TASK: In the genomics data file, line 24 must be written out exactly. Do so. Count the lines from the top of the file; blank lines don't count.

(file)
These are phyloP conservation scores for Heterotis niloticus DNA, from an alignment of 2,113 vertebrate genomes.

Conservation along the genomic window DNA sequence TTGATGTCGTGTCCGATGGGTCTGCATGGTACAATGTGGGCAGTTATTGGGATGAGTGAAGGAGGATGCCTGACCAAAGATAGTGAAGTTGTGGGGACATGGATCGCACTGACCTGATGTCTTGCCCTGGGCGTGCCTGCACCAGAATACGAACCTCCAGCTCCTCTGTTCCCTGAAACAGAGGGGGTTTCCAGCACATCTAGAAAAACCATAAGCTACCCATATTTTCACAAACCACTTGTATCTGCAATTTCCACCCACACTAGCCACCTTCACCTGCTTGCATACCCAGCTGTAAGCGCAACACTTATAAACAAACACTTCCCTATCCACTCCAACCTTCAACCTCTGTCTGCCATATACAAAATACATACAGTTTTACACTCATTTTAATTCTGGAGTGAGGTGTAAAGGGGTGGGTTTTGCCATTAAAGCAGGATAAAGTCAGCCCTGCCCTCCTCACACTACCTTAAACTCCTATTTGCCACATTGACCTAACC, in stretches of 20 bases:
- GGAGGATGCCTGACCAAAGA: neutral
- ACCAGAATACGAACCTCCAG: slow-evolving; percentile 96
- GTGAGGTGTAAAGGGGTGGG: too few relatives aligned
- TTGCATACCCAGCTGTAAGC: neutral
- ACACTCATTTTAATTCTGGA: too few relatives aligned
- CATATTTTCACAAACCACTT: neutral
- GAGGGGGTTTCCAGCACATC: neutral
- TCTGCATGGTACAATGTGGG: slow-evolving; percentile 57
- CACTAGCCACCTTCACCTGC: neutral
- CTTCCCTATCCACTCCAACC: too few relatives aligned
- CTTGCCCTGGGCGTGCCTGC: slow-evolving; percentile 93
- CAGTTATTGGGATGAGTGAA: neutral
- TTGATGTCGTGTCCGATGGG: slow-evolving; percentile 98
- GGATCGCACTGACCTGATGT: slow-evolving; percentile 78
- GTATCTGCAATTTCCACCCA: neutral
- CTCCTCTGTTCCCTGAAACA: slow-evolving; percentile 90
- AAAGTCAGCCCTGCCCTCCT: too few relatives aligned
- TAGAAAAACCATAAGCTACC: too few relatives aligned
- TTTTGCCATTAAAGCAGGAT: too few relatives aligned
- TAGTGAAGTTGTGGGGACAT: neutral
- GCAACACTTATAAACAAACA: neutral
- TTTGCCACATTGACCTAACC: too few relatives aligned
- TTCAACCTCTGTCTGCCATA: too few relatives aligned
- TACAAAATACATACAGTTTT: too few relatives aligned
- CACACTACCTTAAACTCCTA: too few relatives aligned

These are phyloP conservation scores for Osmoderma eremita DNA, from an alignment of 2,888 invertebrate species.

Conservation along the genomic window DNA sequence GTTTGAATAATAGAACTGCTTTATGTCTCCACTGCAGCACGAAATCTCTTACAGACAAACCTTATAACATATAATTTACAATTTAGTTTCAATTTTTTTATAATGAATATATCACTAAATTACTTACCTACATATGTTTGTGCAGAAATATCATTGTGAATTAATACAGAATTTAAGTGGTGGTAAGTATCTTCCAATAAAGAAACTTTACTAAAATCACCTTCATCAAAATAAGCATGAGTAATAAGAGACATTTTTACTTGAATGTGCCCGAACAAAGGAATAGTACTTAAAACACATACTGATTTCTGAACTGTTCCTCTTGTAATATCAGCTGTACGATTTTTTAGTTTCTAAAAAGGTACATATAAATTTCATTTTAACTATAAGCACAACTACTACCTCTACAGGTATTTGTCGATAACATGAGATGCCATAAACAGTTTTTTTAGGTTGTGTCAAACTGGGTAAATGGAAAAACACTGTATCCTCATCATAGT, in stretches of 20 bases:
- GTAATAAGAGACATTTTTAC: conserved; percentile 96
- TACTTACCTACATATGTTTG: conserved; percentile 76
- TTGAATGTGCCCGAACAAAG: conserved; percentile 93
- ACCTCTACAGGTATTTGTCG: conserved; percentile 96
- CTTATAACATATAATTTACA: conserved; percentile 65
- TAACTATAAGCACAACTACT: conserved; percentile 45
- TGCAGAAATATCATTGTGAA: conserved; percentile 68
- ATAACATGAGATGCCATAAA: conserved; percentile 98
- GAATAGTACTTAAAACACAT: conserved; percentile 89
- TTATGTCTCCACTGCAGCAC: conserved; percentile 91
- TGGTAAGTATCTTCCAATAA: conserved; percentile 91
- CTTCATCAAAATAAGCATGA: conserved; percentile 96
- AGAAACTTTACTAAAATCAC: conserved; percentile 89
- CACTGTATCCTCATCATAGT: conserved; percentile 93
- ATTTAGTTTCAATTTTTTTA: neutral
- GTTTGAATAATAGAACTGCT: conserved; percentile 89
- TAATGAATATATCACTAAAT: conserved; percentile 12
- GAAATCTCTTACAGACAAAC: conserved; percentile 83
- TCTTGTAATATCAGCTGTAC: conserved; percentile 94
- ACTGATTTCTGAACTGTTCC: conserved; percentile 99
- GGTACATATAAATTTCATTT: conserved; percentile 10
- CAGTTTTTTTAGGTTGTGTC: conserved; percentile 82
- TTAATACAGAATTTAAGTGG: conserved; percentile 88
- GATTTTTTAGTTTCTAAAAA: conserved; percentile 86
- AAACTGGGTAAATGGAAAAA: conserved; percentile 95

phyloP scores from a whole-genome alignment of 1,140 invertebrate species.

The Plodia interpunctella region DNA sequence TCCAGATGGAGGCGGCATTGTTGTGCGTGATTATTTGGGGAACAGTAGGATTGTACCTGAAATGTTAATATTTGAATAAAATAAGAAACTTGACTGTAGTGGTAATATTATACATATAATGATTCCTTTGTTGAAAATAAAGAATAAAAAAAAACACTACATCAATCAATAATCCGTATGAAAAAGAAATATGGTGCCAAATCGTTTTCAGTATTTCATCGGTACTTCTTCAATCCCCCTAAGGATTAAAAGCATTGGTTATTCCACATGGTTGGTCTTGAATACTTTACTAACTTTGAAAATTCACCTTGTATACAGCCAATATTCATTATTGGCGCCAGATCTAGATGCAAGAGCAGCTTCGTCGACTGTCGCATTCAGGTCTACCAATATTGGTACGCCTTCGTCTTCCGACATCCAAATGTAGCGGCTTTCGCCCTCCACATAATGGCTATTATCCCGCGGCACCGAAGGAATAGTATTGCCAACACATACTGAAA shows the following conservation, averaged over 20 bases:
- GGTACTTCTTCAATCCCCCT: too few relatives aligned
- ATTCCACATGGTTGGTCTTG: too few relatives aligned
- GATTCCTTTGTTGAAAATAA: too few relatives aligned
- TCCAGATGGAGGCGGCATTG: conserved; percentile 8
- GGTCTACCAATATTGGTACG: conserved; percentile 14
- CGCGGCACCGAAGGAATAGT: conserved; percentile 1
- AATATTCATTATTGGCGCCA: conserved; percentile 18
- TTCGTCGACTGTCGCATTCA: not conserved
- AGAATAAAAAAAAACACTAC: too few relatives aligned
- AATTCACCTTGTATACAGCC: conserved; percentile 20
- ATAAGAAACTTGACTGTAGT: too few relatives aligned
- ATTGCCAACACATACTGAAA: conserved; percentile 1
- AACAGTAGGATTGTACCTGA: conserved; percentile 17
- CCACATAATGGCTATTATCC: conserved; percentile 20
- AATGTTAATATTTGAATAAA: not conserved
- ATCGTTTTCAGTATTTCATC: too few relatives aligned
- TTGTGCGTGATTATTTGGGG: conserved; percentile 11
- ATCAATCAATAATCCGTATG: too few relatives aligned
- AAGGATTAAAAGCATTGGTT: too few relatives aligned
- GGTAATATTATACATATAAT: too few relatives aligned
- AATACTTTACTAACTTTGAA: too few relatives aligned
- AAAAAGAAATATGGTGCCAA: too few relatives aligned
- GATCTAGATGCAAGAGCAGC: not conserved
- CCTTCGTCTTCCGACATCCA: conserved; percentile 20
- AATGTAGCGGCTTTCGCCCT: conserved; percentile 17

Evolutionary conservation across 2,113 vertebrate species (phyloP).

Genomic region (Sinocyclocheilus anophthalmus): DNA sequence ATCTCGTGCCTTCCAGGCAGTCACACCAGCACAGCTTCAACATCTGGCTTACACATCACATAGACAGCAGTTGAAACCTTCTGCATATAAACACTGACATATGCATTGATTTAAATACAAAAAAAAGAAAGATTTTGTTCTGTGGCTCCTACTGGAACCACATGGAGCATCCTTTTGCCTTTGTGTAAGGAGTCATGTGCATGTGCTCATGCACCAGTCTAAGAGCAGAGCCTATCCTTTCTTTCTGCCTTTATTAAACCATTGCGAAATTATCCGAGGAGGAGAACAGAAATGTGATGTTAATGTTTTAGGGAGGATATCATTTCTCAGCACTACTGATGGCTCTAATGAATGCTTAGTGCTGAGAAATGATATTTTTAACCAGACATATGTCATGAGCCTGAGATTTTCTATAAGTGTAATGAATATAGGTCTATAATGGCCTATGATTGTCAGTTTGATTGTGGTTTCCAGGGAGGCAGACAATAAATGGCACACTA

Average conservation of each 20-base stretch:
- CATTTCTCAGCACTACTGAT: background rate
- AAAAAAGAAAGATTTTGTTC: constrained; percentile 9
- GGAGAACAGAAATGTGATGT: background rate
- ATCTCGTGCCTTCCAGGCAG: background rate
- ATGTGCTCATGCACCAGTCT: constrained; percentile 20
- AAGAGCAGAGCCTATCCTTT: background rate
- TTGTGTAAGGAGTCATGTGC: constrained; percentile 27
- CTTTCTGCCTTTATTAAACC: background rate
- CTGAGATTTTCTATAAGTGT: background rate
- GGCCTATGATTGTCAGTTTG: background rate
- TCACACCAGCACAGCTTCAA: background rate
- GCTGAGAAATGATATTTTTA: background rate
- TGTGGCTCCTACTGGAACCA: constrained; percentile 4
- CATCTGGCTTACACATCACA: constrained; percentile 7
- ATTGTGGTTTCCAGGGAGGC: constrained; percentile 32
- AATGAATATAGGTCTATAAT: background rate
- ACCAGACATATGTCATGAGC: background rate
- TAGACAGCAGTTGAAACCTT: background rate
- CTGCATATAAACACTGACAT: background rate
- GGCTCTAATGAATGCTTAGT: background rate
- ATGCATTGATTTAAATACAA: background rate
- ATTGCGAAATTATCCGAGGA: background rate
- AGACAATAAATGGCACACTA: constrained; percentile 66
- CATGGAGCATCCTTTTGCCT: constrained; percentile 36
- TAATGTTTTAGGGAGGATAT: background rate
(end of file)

- TTTGCCACATTGACCTAACC: too few relatives aligned